As we are grappling with an unprecedented international medical crisis, the cinematic calendar for 2020 has been turned upside down, and BFI Flare (the LGBTQ sister festival to the main London Film Festival in October) got cancelled just days before it was due to go ahead. Luckily, the BFI team have been pulling out all the stops to give everybody a taste of the festival remotely – curating a special selection of films and Q&A’s on the BFI Player, and giving press a chance to see some of the films that were due to play.
Both me and Becky Kukla were due to attend, and our reviews will appear here as normal – BFI Flare want us to sing the praises of these filmmakers, even if there is no current chance of their films being screened for an audience. So for now, here are two very different recommendations that I hope will be easy to seek out in the not too distant future.
Ask Any Buddy (Evan Purchell)
One of the original Stonewall protest slogans was “We are Everywhere”, a reminder to the homophobic mainstream that LGBTQ people not only existed, but had integrated into modern society all around them. Evan Purchell’s experimental documentary takes that mantra to heart, building up a vibrant view of gay American life in the cities after Stonewall and before the Aids crisis – using only footage from the porn films of the era.
This seems like a provocative experiment on paper, and in practice, it certainly doesn’t hold back from showing the more explicit content (you have been warned: there is fisting). But Ask Any Buddy feels like a genuinely important historical document in spite of this; it may offer a skewed and highly sexualised look at urban life, but it captures many of the underground clubs and cruising spots that no longer exist that were central to the way of life for many a horny gay.
In the age of Grindr, when hookups can be just a tap away for even the most socially awkward guy (ie: me), the film is also a curio when it comes to the depiction of how cruising managed to operate in secret – and as many of these films were produced underground and shown only at designated queer spaces, where many of the stars frequented, there remains an electrifying authenticity to seeing how this could operate in, say, a crowded metro cart, under the glare of many presumably homophobic eyes.
The film is far from perfect though, and that is largely because of its reliance on heavily sexualised excess that doesn’t neatly fit into the film’s thesis. These films offer more of an insight into the wider gay culture of the era than any contemporary viewer would naturally assume – but eventually, it becomes easy to be exhausted by the sheer amount of unsimulated sex acts onscreen, that don’t feel justified in a film highlighting the early representation in the underground. A surprisingly thoughtful experiment then, but one with very clear limitations set by the pre-existing footage used.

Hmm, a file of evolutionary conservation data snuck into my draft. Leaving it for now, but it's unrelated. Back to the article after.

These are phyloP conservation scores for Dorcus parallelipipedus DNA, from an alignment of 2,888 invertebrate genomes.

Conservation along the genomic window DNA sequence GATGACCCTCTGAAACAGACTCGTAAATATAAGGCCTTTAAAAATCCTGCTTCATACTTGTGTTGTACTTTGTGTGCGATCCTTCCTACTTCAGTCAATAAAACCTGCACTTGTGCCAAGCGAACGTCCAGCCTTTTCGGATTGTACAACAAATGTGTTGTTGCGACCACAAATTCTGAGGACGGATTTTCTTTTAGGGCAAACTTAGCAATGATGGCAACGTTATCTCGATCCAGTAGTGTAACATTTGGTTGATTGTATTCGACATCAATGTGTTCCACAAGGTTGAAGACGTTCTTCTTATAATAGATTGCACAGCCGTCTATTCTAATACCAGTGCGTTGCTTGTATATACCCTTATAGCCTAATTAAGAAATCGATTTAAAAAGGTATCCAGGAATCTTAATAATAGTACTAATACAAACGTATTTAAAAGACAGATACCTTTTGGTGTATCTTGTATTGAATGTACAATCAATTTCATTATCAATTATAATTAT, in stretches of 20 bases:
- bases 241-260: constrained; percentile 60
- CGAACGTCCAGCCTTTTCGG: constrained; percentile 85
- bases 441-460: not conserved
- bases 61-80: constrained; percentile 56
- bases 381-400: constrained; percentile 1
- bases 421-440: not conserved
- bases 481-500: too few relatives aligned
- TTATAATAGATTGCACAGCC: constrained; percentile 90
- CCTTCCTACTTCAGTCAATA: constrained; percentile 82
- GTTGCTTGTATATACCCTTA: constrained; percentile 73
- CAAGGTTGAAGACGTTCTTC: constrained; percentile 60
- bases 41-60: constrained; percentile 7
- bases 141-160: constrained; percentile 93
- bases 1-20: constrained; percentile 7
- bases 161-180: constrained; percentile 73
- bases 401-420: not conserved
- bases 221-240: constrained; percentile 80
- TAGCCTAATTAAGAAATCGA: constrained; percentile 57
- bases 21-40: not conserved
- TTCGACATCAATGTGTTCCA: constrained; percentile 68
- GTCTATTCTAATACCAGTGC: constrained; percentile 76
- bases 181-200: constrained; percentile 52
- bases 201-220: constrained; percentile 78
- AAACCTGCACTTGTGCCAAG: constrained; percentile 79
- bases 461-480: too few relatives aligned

My Fiona (Kelly Walker)
Kelly Walker’s directorial debut is a psychological thriller disguised as the archetypal Sundance-friendly comedy-drama, dissecting the messiness of grief while acknowledging that the only ever closure can be accepting the trauma that lies ahead. This trauma is established in the first scene; Jane (Jeanette Maus) is sat with Fiona in the office of their small start-up, fooling around as friends since kindergarten would. Fiona excuses herself and says she’ll be right back – only to die by suicide in the immediate moments that follow.
There is no given explanation for this, no note outlaying her motivations for such drastic action, no sign of any emotional damage in her daily life. After the funeral, Jane agrees to take care of her seven-year-old son Bailey while widow Gemma (Corbin Reid) goes to work, her style of parenting clashing with Gemma’s more strict rules. But it works wonders, and as Jane spends more time at their family house, a relationship blossoms – albeit one in which both parties are imprisoned by their grief and their two very different depictions of the woman they were close to.
This isn’t a particularly original conceit, but Walker manages to ground the inherently melodramatic premise, often feeling like a raw examination of what happens to two people when they forcibly distract themselves from having to cope with their grief. It isn’t particularly subtle either, but the writer/director handles moments that should feel overblown with a certain grace – one moment that has lingered in my mind was a cut to the two women’s arm tattoos, both of which read “Fiona”, while embracing. It felt more psychologically provocative than such a concept had any right to be.
My Fiona is a promising directorial debut from Kelly Walker, the kind of simple but effective character study that I hope manages to find an audience outside of the festival circuit.
Stay tuned to Film Inquiry for more reviews from BFI Flare.
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